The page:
Advancing our Shared Priorities

Advancing our Shared Priorities

San Francisco is a city of champions. The World Series Champion Giants will attract large numbers of visitors to the city this baseball season. The city’s winning bid to host the America ’s Cup will generate over $1.2 billion in new economic activity over the next three years. And several job-boosting developments such as California Pacific Medical Center (CPMC) and the redevelopment of Park Merced are in the pipeline.

The Chamber is encouraged by these opportunities for economic growth and voters share our optimism, according to the Chamber’s annual CityBeat Poll unveiled yesterday at our 2011 meeting and CityBeat Breakfast event celebrating San Francisco .

According to the poll, 44 percent of San Franciscans believe the city is going in the right direction, up from 29 percent last year. However, like businesses, voters remain concerned about jobs, the economy and the fiscal health of the city. Twenty-six percent of voters ranked jobs and the economy as the top issue facing the city, second only to homelessness and panhandling (32 percent).  The city budget also ranked high, with 21 percent of voters calling it the city’s top issue.

Voters also see eye-to-eye with San Francisco business when it comes to economic development incentives to attract visitors and create jobs. According to the poll, 98 percent of voters believe tourism is important to the city’s economy.  Seventy-eight percent support investing city funds in infrastructure such as an arena, expanding Moscone Convention Center and waterfront improvements for the America ’s Cup.

But its not just tourism San Franciscans get behind.  Seventy percent of voters would like to see a pay-roll tax exemption for businesses creating new jobs in the Mid-Market area and 55 percent say an exemption should be applied to businesses creating jobs anywhere in the city. These findings bode well for the Chamber-supported Central Market/Tenderloin Payroll Tax Ordinance that is currently being considered by the Board of Supervisors.

As the city’s annual pension expense approaches $439 million next year, it’s no surprise that voters strongly support pension reform that will allow the city to spend less on retiree benefits and more on vital city services. More than two-thirds of voters (67 percent) support changing the city’s pension plan for new city employees from a guaranteed benefit to a defined contribution system similar to a 401k – a reform previously recommended by the Chamber.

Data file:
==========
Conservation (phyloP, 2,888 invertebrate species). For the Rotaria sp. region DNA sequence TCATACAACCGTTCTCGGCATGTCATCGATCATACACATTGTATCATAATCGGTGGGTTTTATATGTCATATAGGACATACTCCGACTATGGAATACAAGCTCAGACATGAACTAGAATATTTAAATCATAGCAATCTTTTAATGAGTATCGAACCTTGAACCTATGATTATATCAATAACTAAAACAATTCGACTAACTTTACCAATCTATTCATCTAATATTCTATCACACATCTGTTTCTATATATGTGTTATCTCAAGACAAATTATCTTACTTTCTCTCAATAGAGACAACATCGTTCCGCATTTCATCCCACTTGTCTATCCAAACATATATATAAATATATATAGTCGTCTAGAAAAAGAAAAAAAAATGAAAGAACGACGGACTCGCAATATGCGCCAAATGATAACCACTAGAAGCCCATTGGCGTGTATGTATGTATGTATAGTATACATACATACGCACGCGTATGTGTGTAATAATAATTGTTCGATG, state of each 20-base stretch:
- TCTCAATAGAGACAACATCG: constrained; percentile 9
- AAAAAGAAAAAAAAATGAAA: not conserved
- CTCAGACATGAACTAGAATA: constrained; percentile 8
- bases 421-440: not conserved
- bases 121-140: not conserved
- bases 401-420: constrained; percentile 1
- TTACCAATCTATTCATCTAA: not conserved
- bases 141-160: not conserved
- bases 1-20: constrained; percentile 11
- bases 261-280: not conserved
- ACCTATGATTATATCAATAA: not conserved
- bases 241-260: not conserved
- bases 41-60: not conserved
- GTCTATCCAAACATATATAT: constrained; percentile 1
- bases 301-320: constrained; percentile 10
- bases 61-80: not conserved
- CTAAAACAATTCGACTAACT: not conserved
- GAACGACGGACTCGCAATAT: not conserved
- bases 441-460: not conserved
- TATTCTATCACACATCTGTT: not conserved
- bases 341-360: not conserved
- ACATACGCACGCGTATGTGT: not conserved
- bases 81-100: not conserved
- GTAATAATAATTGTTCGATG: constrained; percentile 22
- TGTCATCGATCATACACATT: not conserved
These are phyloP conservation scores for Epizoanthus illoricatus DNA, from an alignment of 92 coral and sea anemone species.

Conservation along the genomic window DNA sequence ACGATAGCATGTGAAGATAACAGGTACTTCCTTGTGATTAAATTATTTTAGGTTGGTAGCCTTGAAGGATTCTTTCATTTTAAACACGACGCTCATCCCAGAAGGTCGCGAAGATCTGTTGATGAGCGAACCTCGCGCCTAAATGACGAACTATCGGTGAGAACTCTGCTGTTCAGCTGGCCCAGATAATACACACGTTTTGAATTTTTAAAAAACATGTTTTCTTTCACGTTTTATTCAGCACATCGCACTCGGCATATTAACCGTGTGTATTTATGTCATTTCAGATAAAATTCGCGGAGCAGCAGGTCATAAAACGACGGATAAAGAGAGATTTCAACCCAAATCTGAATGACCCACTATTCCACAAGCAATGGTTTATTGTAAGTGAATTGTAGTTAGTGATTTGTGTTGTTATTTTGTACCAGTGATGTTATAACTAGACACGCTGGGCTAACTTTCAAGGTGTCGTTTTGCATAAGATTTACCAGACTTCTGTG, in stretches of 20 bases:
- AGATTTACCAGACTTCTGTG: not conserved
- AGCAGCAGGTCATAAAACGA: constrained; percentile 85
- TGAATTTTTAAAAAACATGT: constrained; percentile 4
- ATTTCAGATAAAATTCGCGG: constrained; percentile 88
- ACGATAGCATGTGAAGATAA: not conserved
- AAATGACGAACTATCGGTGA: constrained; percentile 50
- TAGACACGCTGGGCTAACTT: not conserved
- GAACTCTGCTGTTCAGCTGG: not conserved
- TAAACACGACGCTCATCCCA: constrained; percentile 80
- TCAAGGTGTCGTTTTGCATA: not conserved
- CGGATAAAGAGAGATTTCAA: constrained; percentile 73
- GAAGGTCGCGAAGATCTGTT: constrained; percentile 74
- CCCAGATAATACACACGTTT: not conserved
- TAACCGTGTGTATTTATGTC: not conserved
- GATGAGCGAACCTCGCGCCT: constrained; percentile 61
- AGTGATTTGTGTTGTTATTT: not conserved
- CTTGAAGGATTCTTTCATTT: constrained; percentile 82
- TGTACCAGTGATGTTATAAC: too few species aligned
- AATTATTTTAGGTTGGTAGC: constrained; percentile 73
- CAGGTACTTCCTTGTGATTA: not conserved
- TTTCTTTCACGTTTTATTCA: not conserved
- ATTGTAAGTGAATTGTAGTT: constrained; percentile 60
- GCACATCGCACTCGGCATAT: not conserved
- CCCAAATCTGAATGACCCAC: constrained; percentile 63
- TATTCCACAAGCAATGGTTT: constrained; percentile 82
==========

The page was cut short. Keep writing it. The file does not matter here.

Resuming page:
With a November Mayoral election rapidly approaching, the Chamber’s poll raises serious concerns about the city’s new Rank Choice Voting system.  Only 15 percent of voters understand that their vote is not counted in an election using Rank Choice Voting in which their first, second and third choice candidates are eliminated.  This undemocratic consequence of Rank Choice Voting is something the Chamber continues to oppose, especially as we look to the crowded upcoming mayoral election.

The Chamber’s annual CityBeat Poll results are a good barometer of where voters stand on key issues and reveal many shared priorities.  In the year ahead, the Chamber will pursue an agenda that advances these priorities – putting jobs and economic growth first, encouraging government efficiency and investing in the city’s economic engines.

The Chamber thanks the 1,000 members, public officials and civic leaders who joined us at yesterday’s  CityBeat Breakfast installing our new Board Chair Recology Vice President & Group Manager John Legnitto, kicking-off our advocacy agenda and celebrating San Francisco and the many opportunities for economic growth ahead.

How We See it is a bi-weekly blog by Steve Falk, President & CEO of the San Francisco Chamber of Commerce.

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